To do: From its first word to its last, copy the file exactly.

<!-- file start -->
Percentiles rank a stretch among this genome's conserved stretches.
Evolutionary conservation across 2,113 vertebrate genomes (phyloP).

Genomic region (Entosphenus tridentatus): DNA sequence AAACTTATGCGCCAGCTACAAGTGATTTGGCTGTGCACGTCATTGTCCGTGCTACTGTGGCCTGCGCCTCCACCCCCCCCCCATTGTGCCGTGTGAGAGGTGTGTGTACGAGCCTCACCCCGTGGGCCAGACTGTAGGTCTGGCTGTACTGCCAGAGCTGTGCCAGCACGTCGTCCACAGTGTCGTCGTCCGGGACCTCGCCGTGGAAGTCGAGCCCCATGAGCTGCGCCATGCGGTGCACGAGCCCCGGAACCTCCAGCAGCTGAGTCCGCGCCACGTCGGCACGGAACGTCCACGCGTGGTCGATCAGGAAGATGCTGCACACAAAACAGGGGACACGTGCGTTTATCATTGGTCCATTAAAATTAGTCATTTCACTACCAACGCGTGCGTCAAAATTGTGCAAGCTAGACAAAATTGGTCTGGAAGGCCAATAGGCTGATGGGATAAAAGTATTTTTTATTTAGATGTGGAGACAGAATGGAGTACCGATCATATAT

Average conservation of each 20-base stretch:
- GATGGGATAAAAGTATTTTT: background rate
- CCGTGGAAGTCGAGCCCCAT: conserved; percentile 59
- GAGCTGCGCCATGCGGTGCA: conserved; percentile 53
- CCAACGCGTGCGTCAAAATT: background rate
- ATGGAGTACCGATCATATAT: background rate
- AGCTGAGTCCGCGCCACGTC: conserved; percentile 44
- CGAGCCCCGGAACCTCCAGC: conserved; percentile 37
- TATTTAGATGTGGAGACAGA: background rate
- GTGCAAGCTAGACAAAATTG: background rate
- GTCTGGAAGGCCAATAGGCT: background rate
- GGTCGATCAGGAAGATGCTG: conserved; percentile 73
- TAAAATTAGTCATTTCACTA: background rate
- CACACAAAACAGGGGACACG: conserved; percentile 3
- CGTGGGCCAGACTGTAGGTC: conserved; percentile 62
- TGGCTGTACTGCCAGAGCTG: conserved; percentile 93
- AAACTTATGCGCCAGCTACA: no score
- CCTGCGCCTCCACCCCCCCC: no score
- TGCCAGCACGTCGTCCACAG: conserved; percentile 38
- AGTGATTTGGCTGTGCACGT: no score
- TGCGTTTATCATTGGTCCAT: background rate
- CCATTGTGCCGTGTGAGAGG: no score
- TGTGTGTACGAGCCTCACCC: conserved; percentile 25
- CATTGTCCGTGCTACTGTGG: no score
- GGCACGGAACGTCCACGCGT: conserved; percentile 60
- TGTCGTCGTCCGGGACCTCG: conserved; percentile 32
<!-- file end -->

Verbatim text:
Percentiles rank a stretch among this genome's conserved stretches.
Evolutionary conservation across 2,113 vertebrate genomes (phyloP).

Genomic region (Entosphenus tridentatus): DNA sequence AAACTTATGCGCCAGCTACAAGTGATTTGGCTGTGCACGTCATTGTCCGTGCTACTGTGGCCTGCGCCTCCACCCCCCCCCCATTGTGCCGTGTGAGAGGTGTGTGTACGAGCCTCACCCCGTGGGCCAGACTGTAGGTCTGGCTGTACTGCCAGAGCTGTGCCAGCACGTCGTCCACAGTGTCGTCGTCCGGGACCTCGCCGTGGAAGTCGAGCCCCATGAGCTGCGCCATGCGGTGCACGAGCCCCGGAACCTCCAGCAGCTGAGTCCGCGCCACGTCGGCACGGAACGTCCACGCGTGGTCGATCAGGAAGATGCTGCACACAAAACAGGGGACACGTGCGTTTATCATTGGTCCATTAAAATTAGTCATTTCACTACCAACGCGTGCGTCAAAATTGTGCAAGCTAGACAAAATTGGTCTGGAAGGCCAATAGGCTGATGGGATAAAAGTATTTTTTATTTAGATGTGGAGACAGAATGGAGTACCGATCATATAT

Average conservation of each 20-base stretch:
- GATGGGATAAAAGTATTTTT: background rate
- CCGTGGAAGTCGAGCCCCAT: conserved; percentile 59
- GAGCTGCGCCATGCGGTGCA: conserved; percentile 53
- CCAACGCGTGCGTCAAAATT: background rate
- ATGGAGTACCGATCATATAT: background rate
- AGCTGAGTCCGCGCCACGTC: conserved; percentile 44
- CGAGCCCCGGAACCTCCAGC: conserved; percentile 37
- TATTTAGATGTGGAGACAGA: background rate
- GTGCAAGCTAGACAAAATTG: background rate
- GTCTGGAAGGCCAATAGGCT: background rate
- GGTCGATCAGGAAGATGCTG: conserved; percentile 73
- TAAAATTAGTCATTTCACTA: background rate
- CACACAAAACAGGGGACACG: conserved; percentile 3
- CGTGGGCCAGACTGTAGGTC: conserved; percentile 62
- TGGCTGTACTGCCAGAGCTG: conserved; percentile 93
- AAACTTATGCGCCAGCTACA: no score
- CCTGCGCCTCCACCCCCCCC: no score
- TGCCAGCACGTCGTCCACAG: conserved; percentile 38
- AGTGATTTGGCTGTGCACGT: no score
- TGCGTTTATCATTGGTCCAT: background rate
- CCATTGTGCCGTGTGAGAGG: no score
- TGTGTGTACGAGCCTCACCC: conserved; percentile 25
- CATTGTCCGTGCTACTGTGG: no score
- GGCACGGAACGTCCACGCGT: conserved; percentile 60
- TGTCGTCGTCCGGGACCTCG: conserved; percentile 32